Makar Sankranti is a harvest festival that falls on January 14 every year and is known by different names all across India. In Tamil Nadu, it’s Pongal, in Punjab it’s Maghi (a day after Lohri), in Assam, Bhogali Bihu, and Uttarayana in Gujarat and Rajasthan. The festival is celebrated by flying kites, and is also quite popular in Nepal and Sri Lanka. In Uttar Pradesh, the occasion is marked with the Kumbha Mela. Food is a big part of the festival and many different kinds of sweets are prepared on the occasion across India.

According to Hindu astrology, Makar Sankranti marks the day when the Sun enters the zodiac Makar (capricorn). It also marks the ends of winter and the beginning of spring and summer. The nights become shorter and the days become longer. In Punjab, the festival also marks a new financial year. While in the Northern regions, people offer prayers and sweets to the Sun God, in coastal regions, the festival is dedicated to Lord Indra. ALSO READ: Here’s how to make traditional Sweet Pongal to celebrate the harvest festival

The celebrations vary from state to state and so does the food and food preparations. The Maha Kumbha Mela marks the festival in Prayag, Madhya Pradesh, bull fights are a part of Bihu celebrations in Assam, Huge Kite Festivals are held in Gujarat and Rajasthan, the til-gul ritual is held in Maharashtra, the traditional Pongali and Pongal are prepared in Andhra Pradesh and Tamil Nadu respectively, and so on. ALSO READ: Lohri Recipes: How to make yummy Palak Paneer Paratha and Corn Dhoklas with moong dal

Here’s all the traditional sweets that are prepared as a part of the festival on the day of Makar Sankranti, in different parts of the country:

1. Til-Gul Laddoo, Gulachi Poli and Murmura Chikki in Maharashtra

Among Maharashtrians, there is a saying that goes something like this: “Til-gul ghya ani gud gud bola” (Eat sesame seeds and jaggery and speak sweet words). The til-gul laddoos are prepared and distributed among neighbours in Maharashtra on the occasion of Makar Sankranti. They also prepare Gulachi Poli or jaggery rotis and murmura chikkis or sweets made of puffed rice.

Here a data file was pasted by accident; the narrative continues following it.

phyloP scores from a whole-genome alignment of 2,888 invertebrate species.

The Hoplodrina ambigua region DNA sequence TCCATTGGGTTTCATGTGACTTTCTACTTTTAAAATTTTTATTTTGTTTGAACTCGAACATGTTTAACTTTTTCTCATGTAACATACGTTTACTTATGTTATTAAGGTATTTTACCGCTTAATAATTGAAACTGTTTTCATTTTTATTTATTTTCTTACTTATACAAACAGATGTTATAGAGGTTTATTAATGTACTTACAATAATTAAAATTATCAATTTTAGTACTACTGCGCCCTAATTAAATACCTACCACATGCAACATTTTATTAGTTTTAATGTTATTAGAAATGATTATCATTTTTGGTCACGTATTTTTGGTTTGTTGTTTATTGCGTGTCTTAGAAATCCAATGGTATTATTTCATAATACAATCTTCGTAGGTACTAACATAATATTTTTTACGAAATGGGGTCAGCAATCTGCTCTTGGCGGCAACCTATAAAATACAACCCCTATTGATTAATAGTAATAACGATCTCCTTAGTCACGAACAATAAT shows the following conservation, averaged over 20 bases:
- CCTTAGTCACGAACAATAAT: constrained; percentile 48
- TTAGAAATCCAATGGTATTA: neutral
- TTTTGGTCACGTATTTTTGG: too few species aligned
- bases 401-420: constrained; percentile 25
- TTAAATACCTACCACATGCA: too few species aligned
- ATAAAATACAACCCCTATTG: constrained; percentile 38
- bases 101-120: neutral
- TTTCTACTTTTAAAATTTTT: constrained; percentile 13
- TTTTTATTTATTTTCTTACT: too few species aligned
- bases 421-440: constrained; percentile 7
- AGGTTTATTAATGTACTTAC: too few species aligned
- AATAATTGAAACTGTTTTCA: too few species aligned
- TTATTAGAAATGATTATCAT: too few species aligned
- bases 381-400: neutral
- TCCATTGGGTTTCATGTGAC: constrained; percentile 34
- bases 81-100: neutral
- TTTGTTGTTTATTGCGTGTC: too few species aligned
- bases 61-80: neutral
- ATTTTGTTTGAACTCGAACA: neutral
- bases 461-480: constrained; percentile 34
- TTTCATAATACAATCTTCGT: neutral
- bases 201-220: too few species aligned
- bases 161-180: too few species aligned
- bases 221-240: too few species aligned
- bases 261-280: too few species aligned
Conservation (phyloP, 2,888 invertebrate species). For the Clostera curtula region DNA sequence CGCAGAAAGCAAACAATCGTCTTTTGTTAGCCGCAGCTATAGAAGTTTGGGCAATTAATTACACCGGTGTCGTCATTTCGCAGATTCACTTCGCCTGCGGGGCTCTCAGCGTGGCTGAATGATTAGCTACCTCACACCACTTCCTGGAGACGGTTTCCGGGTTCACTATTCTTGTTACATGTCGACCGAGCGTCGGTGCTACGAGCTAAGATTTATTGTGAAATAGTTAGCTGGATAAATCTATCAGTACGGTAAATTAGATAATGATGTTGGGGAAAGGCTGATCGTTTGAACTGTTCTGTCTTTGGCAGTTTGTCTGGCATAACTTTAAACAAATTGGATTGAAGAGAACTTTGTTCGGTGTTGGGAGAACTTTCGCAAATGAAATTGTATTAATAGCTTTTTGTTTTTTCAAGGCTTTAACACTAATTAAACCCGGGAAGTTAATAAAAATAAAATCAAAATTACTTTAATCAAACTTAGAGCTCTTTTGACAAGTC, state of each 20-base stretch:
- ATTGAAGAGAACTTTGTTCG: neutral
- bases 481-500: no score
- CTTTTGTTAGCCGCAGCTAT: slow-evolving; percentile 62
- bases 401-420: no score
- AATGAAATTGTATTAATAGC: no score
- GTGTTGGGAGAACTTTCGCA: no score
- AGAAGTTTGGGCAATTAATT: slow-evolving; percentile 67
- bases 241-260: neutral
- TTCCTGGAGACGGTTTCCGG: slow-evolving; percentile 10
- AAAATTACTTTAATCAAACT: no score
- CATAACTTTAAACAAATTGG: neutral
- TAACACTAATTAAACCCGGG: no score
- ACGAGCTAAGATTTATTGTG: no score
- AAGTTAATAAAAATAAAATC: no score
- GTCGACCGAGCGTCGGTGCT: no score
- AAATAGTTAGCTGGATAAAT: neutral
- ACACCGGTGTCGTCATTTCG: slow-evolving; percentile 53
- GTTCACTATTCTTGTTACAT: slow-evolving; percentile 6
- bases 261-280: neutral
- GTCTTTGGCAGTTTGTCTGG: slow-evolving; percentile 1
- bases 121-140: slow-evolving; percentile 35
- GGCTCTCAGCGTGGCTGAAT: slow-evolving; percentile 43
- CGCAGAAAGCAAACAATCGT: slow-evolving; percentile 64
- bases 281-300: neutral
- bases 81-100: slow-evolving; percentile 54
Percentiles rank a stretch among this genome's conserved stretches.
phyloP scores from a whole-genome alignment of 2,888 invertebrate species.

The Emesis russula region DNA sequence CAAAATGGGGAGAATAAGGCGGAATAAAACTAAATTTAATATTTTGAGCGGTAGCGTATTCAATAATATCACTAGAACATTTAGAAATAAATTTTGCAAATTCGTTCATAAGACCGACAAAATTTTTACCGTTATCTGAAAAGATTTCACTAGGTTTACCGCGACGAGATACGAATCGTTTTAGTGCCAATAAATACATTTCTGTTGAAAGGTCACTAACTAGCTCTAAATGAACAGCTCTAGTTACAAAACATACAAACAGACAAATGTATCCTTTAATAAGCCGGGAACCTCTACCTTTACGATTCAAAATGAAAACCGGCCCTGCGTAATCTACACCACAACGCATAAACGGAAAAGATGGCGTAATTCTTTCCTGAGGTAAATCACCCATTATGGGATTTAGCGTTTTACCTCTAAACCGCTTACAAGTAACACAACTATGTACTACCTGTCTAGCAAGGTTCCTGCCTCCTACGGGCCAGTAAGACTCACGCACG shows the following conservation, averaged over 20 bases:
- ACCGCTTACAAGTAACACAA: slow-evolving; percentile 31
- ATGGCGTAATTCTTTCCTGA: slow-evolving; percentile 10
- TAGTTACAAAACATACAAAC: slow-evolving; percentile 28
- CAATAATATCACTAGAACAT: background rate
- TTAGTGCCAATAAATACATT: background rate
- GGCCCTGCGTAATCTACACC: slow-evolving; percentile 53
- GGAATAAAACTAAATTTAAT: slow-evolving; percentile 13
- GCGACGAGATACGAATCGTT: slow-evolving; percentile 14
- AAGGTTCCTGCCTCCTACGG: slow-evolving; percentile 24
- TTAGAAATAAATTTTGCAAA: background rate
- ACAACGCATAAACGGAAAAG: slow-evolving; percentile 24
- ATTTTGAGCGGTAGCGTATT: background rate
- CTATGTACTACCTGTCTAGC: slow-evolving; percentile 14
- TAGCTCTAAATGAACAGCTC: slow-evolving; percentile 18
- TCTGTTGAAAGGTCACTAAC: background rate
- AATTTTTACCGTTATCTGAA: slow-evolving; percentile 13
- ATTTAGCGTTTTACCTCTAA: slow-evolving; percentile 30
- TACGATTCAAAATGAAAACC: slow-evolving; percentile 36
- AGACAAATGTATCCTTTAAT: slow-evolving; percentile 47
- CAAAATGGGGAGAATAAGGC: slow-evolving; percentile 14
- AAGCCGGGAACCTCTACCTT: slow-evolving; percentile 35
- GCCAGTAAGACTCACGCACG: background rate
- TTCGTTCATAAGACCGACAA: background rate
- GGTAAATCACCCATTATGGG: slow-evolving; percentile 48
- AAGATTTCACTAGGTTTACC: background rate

2. Paatishaapta and Puli Pitha in West Bengal

Bengalis celebrate Makar Sankranti by gathering in large numbers on the confluence of the Ganges and the Sea of a ritual cleansing bathe and then eat to their heart’s content. Paatishaapta, that is a like crepe or a pancake made of rice and stuffed with a mixture of khoa, coconut and gur or jaggery, is traditionally prepare in Bengal. Puli Pitha is also a Bengali Makar Sankranti preparation that involves dunking a sweet dumpling into a spice-infused milk and topped with dried fruits and nuts. ALSO READ: The complete traditional Punjabi feast prepared during the Lohri!

3. Til Chikki in Gujarat

Gujaratis also celebrate Makar Sankranti by preparing chikkis of sesame seeds and flying kites to their heart’s content. Huge International Kite Flying Festivals are organised all across the state and people compete against each other in the events to win. The festival, that is called Uttarayan in Gujarat is marked by a two-day public holiday in the state.

4. Pheni in Rajasthan

Rajasthan’s Desert Kite Flying Festival is complimented with their traditional sweet called Pheni. The sweet dish is made from vermicelli that is prepared at home and then served with warm sweet milk and topped with almonds, cashews and pistachios. Some pheni is sweetened by dunking it in sugar syrup. ALSO READ: Kite Flying Festival: Everything you need to know about Uttarayan

5. Rewari and Pinni in Punjab

Rewari is a sweet dish which is again prepared with sesame seeds and sugar is even offered to the ritualistic bonfire that is lighted on the night of Lohri. It’s typically round and tastes like hard candy. Warm sweet laddoos made from flour, deshi ghee and nuts called pinnis are also prepared in Punjab around the time of Sankranti.

6. Gajak in Madhya Pradesh

Gajak is a dry sweet dish, that originated in Morena in Madhya Pradesh and is prepared from sesame seeds, ground nuts and jaggery. The sweet is extremely time consuming to prepare and it takes some 15 to 18 hours to prepare around five to eight Kg of gajak! ALSO READ: 7 facts you should know about Gujarat’s Makar Sankranti

7. Til Pitha in Assam

Credits: Indobase

Credits: Indobase

Til Pitha is a traditional Assamese sweet, prepared during the time of Sankranti or Bhogali Bihu. It’s a pancake made from sticky rice and stuffed with sesame seeds and jaggery. ALSO READ: 11 pictures of India celebrating Makar Sankranti

8. Makara Chaula in Orissa

Credits: Wikimedia Commons

Credits: Wikimedia Commons

This Odiya speciality sweet dish is a milk pudding prepared with freshly harvested rice, banana, coconut, sesame seeds and jaggery and is one among some of the most underrated desserts of India.